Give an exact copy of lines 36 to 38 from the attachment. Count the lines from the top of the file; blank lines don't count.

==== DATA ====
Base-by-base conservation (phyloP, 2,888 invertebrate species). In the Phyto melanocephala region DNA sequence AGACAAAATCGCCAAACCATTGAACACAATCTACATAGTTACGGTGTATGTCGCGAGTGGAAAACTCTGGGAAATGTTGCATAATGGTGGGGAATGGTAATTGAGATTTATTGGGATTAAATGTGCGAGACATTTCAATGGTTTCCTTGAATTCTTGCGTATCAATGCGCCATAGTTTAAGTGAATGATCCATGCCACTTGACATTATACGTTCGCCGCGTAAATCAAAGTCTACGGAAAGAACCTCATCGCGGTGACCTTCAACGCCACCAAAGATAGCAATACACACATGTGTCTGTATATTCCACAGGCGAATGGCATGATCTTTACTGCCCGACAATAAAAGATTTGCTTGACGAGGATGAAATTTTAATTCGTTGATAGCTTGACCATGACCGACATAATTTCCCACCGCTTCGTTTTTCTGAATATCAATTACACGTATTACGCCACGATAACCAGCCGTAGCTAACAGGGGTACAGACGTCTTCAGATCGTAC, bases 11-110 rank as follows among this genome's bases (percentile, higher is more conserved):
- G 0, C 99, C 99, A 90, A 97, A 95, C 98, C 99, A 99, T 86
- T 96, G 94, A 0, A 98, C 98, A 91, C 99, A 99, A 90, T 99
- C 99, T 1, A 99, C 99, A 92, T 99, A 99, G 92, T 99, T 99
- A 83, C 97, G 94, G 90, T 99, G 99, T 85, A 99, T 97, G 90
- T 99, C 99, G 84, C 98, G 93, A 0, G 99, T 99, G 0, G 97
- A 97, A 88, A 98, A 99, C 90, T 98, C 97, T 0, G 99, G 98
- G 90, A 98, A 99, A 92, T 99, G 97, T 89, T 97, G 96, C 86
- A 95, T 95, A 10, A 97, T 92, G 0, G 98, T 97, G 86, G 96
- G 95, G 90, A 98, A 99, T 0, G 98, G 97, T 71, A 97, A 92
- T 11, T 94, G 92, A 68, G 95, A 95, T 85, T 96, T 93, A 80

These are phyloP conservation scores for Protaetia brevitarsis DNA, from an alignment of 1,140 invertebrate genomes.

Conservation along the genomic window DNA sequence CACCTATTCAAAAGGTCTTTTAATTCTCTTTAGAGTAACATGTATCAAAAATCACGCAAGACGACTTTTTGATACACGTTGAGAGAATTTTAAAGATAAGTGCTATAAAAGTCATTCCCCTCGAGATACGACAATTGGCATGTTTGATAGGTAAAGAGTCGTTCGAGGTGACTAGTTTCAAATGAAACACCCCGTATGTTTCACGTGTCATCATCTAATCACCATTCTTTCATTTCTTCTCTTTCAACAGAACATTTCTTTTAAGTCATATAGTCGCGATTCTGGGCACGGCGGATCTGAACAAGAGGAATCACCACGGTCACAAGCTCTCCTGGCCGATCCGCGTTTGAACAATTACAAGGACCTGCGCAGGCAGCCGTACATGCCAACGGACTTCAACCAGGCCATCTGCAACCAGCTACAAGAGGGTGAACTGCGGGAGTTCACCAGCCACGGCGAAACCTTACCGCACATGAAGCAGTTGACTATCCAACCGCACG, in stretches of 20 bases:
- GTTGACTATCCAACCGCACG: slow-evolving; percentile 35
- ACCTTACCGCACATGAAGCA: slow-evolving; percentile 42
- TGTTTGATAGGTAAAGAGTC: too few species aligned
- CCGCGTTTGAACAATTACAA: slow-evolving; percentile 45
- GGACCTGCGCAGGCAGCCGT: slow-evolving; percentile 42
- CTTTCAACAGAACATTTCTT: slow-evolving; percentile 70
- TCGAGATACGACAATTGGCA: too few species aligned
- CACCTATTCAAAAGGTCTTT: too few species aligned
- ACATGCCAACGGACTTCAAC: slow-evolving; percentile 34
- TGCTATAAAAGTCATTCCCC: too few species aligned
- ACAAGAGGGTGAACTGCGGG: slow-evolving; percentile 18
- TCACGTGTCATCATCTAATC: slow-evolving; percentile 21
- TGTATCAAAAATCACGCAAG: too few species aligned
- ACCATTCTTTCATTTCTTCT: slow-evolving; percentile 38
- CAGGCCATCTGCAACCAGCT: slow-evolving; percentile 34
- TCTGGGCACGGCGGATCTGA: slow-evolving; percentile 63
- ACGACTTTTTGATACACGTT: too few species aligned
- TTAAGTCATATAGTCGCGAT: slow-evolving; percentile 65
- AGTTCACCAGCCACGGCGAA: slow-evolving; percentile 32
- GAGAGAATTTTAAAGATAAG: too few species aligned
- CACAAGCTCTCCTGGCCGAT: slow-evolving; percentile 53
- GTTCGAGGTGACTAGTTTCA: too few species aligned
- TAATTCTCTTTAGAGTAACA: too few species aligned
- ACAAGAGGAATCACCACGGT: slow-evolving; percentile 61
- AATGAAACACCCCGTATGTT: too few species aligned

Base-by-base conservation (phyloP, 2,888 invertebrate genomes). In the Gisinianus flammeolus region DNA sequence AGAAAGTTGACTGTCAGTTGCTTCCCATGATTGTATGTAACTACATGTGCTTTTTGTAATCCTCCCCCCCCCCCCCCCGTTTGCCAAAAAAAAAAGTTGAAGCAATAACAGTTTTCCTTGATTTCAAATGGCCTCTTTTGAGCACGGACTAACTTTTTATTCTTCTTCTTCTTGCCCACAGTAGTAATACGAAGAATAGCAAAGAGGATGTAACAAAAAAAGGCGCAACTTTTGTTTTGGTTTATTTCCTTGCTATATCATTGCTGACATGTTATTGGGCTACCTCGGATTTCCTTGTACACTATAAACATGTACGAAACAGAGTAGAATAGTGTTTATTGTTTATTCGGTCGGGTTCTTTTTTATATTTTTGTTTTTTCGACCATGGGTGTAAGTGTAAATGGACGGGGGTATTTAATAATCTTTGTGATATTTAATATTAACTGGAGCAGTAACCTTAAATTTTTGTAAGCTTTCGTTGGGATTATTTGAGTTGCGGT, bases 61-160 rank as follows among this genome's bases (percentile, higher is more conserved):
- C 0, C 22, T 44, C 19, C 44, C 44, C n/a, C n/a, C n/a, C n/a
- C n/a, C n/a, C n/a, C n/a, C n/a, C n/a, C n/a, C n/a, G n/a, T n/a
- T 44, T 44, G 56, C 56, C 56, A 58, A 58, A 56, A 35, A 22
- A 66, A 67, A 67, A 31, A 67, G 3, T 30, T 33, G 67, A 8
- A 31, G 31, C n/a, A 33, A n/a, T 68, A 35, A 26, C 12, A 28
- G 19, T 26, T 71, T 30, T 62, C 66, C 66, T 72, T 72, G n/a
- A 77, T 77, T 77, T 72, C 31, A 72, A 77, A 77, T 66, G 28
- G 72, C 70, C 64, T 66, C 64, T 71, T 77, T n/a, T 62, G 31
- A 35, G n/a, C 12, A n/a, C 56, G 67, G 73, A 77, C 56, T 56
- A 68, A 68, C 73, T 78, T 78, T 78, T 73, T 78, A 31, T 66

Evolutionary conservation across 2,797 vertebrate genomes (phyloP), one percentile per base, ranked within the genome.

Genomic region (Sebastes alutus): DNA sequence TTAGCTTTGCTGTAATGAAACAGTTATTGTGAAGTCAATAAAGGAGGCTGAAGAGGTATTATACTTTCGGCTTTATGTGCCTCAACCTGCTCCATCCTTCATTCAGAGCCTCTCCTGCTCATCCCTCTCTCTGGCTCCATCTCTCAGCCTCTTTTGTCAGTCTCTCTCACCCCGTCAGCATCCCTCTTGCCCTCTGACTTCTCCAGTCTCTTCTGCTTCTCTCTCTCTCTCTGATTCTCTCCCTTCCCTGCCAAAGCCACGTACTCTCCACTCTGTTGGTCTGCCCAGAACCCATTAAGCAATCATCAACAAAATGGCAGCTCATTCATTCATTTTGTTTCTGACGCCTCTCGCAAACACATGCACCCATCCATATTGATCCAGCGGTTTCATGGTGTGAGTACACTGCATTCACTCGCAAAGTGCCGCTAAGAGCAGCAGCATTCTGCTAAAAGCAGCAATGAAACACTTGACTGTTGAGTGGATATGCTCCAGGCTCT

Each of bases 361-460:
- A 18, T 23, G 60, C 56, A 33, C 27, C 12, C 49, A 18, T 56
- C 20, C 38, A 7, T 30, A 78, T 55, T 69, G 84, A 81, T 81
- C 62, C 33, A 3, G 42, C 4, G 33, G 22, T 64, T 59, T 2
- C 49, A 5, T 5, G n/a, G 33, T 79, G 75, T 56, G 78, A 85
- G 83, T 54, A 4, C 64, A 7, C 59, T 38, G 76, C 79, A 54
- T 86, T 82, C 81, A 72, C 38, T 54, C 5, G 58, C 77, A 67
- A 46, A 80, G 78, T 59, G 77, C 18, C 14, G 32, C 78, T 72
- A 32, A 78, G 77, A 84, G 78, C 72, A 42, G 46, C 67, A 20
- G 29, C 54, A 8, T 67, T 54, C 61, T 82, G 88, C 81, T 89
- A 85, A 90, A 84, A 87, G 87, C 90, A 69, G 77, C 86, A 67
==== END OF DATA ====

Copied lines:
- TAATTCTCTTTAGAGTAACA: too few species aligned
- ACAAGAGGAATCACCACGGT: slow-evolving; percentile 61
- AATGAAACACCCCGTATGTT: too few species aligned